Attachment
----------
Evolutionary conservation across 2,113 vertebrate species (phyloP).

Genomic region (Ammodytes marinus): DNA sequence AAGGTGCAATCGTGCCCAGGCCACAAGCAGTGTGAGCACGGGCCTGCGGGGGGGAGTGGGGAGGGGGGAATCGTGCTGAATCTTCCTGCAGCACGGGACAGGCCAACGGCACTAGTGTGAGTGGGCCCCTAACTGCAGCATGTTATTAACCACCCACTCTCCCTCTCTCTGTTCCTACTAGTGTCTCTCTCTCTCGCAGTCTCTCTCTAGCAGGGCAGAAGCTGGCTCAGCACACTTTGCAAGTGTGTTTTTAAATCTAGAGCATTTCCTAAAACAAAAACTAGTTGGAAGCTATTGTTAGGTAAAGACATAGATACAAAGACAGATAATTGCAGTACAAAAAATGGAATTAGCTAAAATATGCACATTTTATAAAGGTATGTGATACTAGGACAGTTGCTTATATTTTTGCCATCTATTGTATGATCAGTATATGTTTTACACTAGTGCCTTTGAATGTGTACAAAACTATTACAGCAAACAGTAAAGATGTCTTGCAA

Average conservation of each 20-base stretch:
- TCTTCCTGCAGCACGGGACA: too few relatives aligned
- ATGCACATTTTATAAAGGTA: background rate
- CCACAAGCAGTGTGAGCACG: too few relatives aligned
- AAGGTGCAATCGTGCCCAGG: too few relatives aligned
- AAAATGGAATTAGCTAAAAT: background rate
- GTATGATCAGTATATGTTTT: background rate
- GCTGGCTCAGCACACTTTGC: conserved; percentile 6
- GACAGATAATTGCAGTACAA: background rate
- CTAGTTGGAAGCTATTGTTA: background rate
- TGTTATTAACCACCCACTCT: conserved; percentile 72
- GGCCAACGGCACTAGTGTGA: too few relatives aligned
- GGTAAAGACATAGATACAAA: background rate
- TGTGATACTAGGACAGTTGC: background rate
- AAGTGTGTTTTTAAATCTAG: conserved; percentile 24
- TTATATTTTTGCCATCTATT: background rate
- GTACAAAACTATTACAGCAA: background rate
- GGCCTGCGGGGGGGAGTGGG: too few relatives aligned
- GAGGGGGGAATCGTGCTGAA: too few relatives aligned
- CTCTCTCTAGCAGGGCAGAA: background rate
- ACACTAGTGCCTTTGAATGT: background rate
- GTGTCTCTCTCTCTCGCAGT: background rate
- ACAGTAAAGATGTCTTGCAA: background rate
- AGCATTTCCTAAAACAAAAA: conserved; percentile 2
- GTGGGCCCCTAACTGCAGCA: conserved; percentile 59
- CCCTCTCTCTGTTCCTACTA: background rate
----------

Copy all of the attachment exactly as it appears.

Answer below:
Evolutionary conservation across 2,113 vertebrate species (phyloP).

Genomic region (Ammodytes marinus): DNA sequence AAGGTGCAATCGTGCCCAGGCCACAAGCAGTGTGAGCACGGGCCTGCGGGGGGGAGTGGGGAGGGGGGAATCGTGCTGAATCTTCCTGCAGCACGGGACAGGCCAACGGCACTAGTGTGAGTGGGCCCCTAACTGCAGCATGTTATTAACCACCCACTCTCCCTCTCTCTGTTCCTACTAGTGTCTCTCTCTCTCGCAGTCTCTCTCTAGCAGGGCAGAAGCTGGCTCAGCACACTTTGCAAGTGTGTTTTTAAATCTAGAGCATTTCCTAAAACAAAAACTAGTTGGAAGCTATTGTTAGGTAAAGACATAGATACAAAGACAGATAATTGCAGTACAAAAAATGGAATTAGCTAAAATATGCACATTTTATAAAGGTATGTGATACTAGGACAGTTGCTTATATTTTTGCCATCTATTGTATGATCAGTATATGTTTTACACTAGTGCCTTTGAATGTGTACAAAACTATTACAGCAAACAGTAAAGATGTCTTGCAA

Average conservation of each 20-base stretch:
- TCTTCCTGCAGCACGGGACA: too few relatives aligned
- ATGCACATTTTATAAAGGTA: background rate
- CCACAAGCAGTGTGAGCACG: too few relatives aligned
- AAGGTGCAATCGTGCCCAGG: too few relatives aligned
- AAAATGGAATTAGCTAAAAT: background rate
- GTATGATCAGTATATGTTTT: background rate
- GCTGGCTCAGCACACTTTGC: conserved; percentile 6
- GACAGATAATTGCAGTACAA: background rate
- CTAGTTGGAAGCTATTGTTA: background rate
- TGTTATTAACCACCCACTCT: conserved; percentile 72
- GGCCAACGGCACTAGTGTGA: too few relatives aligned
- GGTAAAGACATAGATACAAA: background rate
- TGTGATACTAGGACAGTTGC: background rate
- AAGTGTGTTTTTAAATCTAG: conserved; percentile 24
- TTATATTTTTGCCATCTATT: background rate
- GTACAAAACTATTACAGCAA: background rate
- GGCCTGCGGGGGGGAGTGGG: too few relatives aligned
- GAGGGGGGAATCGTGCTGAA: too few relatives aligned
- CTCTCTCTAGCAGGGCAGAA: background rate
- ACACTAGTGCCTTTGAATGT: background rate
- GTGTCTCTCTCTCTCGCAGT: background rate
- ACAGTAAAGATGTCTTGCAA: background rate
- AGCATTTCCTAAAACAAAAA: conserved; percentile 2
- GTGGGCCCCTAACTGCAGCA: conserved; percentile 59
- CCCTCTCTCTGTTCCTACTA: background rate